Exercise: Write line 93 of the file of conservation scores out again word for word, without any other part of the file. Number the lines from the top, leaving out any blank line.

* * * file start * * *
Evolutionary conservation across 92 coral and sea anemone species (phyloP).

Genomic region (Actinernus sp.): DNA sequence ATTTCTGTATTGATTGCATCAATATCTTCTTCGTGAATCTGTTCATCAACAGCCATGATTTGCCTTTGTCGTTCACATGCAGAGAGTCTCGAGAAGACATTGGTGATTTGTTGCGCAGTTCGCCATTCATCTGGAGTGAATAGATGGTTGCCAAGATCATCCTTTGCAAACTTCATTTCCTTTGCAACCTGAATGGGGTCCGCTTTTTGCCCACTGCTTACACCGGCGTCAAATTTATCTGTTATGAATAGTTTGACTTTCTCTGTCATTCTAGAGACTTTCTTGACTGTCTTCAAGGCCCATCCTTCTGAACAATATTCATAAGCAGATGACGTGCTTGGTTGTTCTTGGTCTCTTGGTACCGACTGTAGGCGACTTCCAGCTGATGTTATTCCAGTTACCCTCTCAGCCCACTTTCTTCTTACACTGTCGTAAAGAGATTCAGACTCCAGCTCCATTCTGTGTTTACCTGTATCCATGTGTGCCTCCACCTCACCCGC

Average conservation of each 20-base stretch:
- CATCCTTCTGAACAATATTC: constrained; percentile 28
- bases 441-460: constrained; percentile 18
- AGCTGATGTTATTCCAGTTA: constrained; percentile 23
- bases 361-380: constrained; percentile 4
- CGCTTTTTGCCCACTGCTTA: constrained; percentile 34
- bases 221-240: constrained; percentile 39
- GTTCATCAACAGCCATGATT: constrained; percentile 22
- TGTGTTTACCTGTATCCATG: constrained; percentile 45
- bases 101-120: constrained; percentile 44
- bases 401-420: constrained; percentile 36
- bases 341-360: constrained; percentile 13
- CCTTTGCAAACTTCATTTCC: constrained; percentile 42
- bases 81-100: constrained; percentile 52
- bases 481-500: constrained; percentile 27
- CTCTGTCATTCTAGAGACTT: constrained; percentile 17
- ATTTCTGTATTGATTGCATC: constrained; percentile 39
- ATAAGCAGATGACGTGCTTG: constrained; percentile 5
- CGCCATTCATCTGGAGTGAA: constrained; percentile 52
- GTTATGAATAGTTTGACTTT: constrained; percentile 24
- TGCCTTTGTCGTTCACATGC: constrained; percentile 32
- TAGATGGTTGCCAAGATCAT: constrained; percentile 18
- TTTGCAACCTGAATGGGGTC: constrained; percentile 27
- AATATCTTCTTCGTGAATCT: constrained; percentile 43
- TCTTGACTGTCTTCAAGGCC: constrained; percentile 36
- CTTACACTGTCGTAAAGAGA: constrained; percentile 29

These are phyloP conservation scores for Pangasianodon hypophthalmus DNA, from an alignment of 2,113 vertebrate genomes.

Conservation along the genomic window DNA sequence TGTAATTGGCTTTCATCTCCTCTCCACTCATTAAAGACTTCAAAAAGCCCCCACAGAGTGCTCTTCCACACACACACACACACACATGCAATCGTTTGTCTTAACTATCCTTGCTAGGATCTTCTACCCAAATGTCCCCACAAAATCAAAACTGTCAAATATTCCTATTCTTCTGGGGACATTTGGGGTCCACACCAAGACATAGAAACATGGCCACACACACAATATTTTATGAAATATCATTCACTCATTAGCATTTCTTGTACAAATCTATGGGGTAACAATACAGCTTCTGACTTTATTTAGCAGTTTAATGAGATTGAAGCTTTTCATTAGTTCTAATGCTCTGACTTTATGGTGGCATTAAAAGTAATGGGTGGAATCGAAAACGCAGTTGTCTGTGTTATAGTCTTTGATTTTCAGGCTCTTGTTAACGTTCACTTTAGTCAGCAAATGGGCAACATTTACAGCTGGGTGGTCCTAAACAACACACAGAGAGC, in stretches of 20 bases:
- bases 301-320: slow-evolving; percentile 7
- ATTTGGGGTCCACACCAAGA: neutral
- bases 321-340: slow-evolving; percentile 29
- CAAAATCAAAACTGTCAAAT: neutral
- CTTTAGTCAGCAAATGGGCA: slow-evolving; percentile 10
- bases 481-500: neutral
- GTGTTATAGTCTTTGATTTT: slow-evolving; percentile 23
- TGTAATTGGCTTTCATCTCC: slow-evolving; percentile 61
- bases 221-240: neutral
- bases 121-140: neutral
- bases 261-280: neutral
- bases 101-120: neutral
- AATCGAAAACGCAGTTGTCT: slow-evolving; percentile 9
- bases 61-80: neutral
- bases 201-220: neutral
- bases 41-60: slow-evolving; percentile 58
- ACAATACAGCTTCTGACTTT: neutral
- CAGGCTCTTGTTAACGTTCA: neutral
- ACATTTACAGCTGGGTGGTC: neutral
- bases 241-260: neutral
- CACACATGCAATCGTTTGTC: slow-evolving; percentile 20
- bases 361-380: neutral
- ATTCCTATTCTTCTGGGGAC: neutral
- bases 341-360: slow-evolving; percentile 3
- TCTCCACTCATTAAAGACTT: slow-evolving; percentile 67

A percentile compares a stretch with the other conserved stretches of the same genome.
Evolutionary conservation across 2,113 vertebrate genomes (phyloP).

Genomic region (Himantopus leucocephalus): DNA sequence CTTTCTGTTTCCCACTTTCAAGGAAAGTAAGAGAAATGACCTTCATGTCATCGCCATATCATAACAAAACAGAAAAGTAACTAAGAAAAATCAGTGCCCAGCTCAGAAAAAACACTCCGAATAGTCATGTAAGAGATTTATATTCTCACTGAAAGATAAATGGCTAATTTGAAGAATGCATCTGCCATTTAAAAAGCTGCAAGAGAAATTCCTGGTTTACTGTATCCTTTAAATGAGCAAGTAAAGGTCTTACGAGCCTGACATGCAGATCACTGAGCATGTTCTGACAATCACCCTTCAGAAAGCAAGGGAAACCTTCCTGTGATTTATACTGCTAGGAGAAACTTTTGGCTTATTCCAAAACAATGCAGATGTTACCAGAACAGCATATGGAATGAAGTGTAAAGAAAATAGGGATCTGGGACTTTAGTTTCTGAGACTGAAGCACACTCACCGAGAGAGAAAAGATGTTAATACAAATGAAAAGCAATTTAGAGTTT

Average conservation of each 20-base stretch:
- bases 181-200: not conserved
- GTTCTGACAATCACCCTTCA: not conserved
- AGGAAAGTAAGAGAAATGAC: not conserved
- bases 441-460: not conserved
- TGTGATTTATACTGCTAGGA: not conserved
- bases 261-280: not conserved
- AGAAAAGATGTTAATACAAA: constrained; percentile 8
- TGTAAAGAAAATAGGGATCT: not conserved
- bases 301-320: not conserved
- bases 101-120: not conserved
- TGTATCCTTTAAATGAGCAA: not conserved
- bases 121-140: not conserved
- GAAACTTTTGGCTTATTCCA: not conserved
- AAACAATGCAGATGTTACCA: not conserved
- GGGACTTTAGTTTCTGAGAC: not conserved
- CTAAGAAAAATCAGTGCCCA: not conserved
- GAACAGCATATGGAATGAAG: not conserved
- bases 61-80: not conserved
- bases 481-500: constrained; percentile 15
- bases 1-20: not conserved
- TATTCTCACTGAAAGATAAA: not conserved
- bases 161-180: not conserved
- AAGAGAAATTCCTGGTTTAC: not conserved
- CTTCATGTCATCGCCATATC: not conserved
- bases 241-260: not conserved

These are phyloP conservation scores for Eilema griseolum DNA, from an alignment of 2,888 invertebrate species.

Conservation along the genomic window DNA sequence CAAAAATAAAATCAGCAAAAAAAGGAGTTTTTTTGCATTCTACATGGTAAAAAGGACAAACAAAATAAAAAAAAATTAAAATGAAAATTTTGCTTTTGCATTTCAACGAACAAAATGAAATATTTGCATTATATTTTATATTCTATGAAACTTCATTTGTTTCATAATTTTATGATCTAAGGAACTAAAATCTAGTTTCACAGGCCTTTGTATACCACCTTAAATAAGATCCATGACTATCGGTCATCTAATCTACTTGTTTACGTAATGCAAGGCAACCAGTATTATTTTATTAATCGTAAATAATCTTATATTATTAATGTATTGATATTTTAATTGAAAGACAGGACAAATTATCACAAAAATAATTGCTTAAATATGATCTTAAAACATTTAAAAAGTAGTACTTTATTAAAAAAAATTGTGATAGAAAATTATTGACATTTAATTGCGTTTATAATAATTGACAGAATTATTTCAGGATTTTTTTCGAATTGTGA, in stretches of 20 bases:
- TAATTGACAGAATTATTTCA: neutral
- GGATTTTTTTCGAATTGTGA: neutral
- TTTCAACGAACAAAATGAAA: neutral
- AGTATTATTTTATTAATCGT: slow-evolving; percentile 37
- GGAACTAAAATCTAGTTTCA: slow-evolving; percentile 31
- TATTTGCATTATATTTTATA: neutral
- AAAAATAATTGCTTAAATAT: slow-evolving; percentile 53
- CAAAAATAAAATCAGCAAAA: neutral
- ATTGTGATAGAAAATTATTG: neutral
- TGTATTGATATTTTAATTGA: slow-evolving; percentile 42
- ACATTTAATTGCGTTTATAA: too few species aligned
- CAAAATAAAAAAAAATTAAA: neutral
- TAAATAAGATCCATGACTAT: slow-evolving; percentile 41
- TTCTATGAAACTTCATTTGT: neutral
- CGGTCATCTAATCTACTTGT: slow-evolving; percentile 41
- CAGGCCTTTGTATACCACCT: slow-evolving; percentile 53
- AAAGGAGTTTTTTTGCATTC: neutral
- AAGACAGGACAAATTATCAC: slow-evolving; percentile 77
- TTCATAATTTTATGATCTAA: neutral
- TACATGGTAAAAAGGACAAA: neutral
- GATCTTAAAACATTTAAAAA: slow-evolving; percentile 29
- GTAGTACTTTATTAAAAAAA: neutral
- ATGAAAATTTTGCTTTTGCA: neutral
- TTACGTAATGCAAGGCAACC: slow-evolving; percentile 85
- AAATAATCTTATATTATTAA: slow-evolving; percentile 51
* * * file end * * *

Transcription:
- AAAAATAATTGCTTAAATAT: slow-evolving; percentile 53